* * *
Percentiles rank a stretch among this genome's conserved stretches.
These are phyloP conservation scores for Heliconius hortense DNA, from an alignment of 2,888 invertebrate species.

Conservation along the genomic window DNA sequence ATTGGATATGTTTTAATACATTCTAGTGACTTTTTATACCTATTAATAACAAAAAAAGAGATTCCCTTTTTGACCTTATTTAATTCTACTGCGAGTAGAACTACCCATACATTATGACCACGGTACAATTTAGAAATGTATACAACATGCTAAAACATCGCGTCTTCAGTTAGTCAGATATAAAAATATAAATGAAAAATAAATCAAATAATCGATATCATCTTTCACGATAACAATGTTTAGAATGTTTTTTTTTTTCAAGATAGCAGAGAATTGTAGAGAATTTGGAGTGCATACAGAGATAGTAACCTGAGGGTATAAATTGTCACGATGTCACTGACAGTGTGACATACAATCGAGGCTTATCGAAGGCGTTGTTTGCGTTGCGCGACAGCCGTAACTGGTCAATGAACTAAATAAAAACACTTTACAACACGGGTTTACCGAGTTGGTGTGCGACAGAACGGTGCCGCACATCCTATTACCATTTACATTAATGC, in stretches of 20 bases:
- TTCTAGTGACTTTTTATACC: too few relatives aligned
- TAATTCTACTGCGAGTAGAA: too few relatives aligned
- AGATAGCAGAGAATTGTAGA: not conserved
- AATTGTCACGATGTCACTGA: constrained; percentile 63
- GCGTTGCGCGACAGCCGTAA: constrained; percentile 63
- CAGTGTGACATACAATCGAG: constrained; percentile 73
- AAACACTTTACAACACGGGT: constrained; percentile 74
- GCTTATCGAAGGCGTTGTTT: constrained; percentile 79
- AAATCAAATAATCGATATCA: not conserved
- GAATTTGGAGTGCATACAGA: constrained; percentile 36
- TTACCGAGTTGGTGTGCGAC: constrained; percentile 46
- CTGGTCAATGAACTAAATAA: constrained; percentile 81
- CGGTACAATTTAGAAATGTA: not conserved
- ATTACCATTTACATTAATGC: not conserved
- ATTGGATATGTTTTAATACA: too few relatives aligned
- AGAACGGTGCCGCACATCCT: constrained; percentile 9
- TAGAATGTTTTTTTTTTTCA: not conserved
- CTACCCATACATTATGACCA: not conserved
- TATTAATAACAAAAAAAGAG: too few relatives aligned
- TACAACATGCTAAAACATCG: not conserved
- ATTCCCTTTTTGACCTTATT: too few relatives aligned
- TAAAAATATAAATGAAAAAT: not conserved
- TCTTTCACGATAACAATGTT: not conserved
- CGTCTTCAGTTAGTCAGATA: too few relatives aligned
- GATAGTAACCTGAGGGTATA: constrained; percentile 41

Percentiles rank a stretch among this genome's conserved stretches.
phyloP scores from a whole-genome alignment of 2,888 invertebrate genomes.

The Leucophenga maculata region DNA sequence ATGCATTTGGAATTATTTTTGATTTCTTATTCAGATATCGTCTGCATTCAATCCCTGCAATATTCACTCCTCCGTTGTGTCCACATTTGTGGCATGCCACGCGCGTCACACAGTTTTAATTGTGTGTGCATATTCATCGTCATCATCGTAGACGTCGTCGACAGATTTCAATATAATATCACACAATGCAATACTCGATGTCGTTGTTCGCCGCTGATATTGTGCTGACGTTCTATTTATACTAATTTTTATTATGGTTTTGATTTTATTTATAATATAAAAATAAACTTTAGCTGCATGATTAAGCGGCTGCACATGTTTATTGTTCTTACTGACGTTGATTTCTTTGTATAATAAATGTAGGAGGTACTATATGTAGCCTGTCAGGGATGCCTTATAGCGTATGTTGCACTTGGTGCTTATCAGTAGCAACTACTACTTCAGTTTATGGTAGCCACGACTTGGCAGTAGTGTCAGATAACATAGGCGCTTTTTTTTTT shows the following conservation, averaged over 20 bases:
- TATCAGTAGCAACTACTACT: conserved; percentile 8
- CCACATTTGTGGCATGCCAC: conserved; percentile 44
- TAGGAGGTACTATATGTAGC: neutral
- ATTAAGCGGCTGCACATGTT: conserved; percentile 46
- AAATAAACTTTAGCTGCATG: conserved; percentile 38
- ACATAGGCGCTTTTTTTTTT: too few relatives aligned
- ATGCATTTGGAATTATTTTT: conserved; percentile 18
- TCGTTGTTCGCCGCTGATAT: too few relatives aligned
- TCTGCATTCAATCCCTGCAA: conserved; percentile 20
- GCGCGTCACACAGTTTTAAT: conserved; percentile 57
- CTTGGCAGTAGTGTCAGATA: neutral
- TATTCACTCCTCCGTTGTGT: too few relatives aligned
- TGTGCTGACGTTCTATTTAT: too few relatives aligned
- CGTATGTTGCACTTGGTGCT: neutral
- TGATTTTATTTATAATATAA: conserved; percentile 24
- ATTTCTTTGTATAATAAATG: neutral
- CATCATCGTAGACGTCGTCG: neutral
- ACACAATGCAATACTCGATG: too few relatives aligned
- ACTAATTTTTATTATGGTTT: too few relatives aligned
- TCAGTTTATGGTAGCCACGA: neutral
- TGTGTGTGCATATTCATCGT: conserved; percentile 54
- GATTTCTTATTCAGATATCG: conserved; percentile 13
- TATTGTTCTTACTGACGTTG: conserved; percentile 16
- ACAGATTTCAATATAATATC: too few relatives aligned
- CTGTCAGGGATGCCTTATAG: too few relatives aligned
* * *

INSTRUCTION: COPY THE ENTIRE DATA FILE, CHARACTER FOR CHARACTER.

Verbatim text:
Percentiles rank a stretch among this genome's conserved stretches.
These are phyloP conservation scores for Heliconius hortense DNA, from an alignment of 2,888 invertebrate species.

Conservation along the genomic window DNA sequence ATTGGATATGTTTTAATACATTCTAGTGACTTTTTATACCTATTAATAACAAAAAAAGAGATTCCCTTTTTGACCTTATTTAATTCTACTGCGAGTAGAACTACCCATACATTATGACCACGGTACAATTTAGAAATGTATACAACATGCTAAAACATCGCGTCTTCAGTTAGTCAGATATAAAAATATAAATGAAAAATAAATCAAATAATCGATATCATCTTTCACGATAACAATGTTTAGAATGTTTTTTTTTTTCAAGATAGCAGAGAATTGTAGAGAATTTGGAGTGCATACAGAGATAGTAACCTGAGGGTATAAATTGTCACGATGTCACTGACAGTGTGACATACAATCGAGGCTTATCGAAGGCGTTGTTTGCGTTGCGCGACAGCCGTAACTGGTCAATGAACTAAATAAAAACACTTTACAACACGGGTTTACCGAGTTGGTGTGCGACAGAACGGTGCCGCACATCCTATTACCATTTACATTAATGC, in stretches of 20 bases:
- TTCTAGTGACTTTTTATACC: too few relatives aligned
- TAATTCTACTGCGAGTAGAA: too few relatives aligned
- AGATAGCAGAGAATTGTAGA: not conserved
- AATTGTCACGATGTCACTGA: constrained; percentile 63
- GCGTTGCGCGACAGCCGTAA: constrained; percentile 63
- CAGTGTGACATACAATCGAG: constrained; percentile 73
- AAACACTTTACAACACGGGT: constrained; percentile 74
- GCTTATCGAAGGCGTTGTTT: constrained; percentile 79
- AAATCAAATAATCGATATCA: not conserved
- GAATTTGGAGTGCATACAGA: constrained; percentile 36
- TTACCGAGTTGGTGTGCGAC: constrained; percentile 46
- CTGGTCAATGAACTAAATAA: constrained; percentile 81
- CGGTACAATTTAGAAATGTA: not conserved
- ATTACCATTTACATTAATGC: not conserved
- ATTGGATATGTTTTAATACA: too few relatives aligned
- AGAACGGTGCCGCACATCCT: constrained; percentile 9
- TAGAATGTTTTTTTTTTTCA: not conserved
- CTACCCATACATTATGACCA: not conserved
- TATTAATAACAAAAAAAGAG: too few relatives aligned
- TACAACATGCTAAAACATCG: not conserved
- ATTCCCTTTTTGACCTTATT: too few relatives aligned
- TAAAAATATAAATGAAAAAT: not conserved
- TCTTTCACGATAACAATGTT: not conserved
- CGTCTTCAGTTAGTCAGATA: too few relatives aligned
- GATAGTAACCTGAGGGTATA: constrained; percentile 41

Percentiles rank a stretch among this genome's conserved stretches.
phyloP scores from a whole-genome alignment of 2,888 invertebrate genomes.

The Leucophenga maculata region DNA sequence ATGCATTTGGAATTATTTTTGATTTCTTATTCAGATATCGTCTGCATTCAATCCCTGCAATATTCACTCCTCCGTTGTGTCCACATTTGTGGCATGCCACGCGCGTCACACAGTTTTAATTGTGTGTGCATATTCATCGTCATCATCGTAGACGTCGTCGACAGATTTCAATATAATATCACACAATGCAATACTCGATGTCGTTGTTCGCCGCTGATATTGTGCTGACGTTCTATTTATACTAATTTTTATTATGGTTTTGATTTTATTTATAATATAAAAATAAACTTTAGCTGCATGATTAAGCGGCTGCACATGTTTATTGTTCTTACTGACGTTGATTTCTTTGTATAATAAATGTAGGAGGTACTATATGTAGCCTGTCAGGGATGCCTTATAGCGTATGTTGCACTTGGTGCTTATCAGTAGCAACTACTACTTCAGTTTATGGTAGCCACGACTTGGCAGTAGTGTCAGATAACATAGGCGCTTTTTTTTTT shows the following conservation, averaged over 20 bases:
- TATCAGTAGCAACTACTACT: conserved; percentile 8
- CCACATTTGTGGCATGCCAC: conserved; percentile 44
- TAGGAGGTACTATATGTAGC: neutral
- ATTAAGCGGCTGCACATGTT: conserved; percentile 46
- AAATAAACTTTAGCTGCATG: conserved; percentile 38
- ACATAGGCGCTTTTTTTTTT: too few relatives aligned
- ATGCATTTGGAATTATTTTT: conserved; percentile 18
- TCGTTGTTCGCCGCTGATAT: too few relatives aligned
- TCTGCATTCAATCCCTGCAA: conserved; percentile 20
- GCGCGTCACACAGTTTTAAT: conserved; percentile 57
- CTTGGCAGTAGTGTCAGATA: neutral
- TATTCACTCCTCCGTTGTGT: too few relatives aligned
- TGTGCTGACGTTCTATTTAT: too few relatives aligned
- CGTATGTTGCACTTGGTGCT: neutral
- TGATTTTATTTATAATATAA: conserved; percentile 24
- ATTTCTTTGTATAATAAATG: neutral
- CATCATCGTAGACGTCGTCG: neutral
- ACACAATGCAATACTCGATG: too few relatives aligned
- ACTAATTTTTATTATGGTTT: too few relatives aligned
- TCAGTTTATGGTAGCCACGA: neutral
- TGTGTGTGCATATTCATCGT: conserved; percentile 54
- GATTTCTTATTCAGATATCG: conserved; percentile 13
- TATTGTTCTTACTGACGTTG: conserved; percentile 16
- ACAGATTTCAATATAATATC: too few relatives aligned
- CTGTCAGGGATGCCTTATAG: too few relatives aligned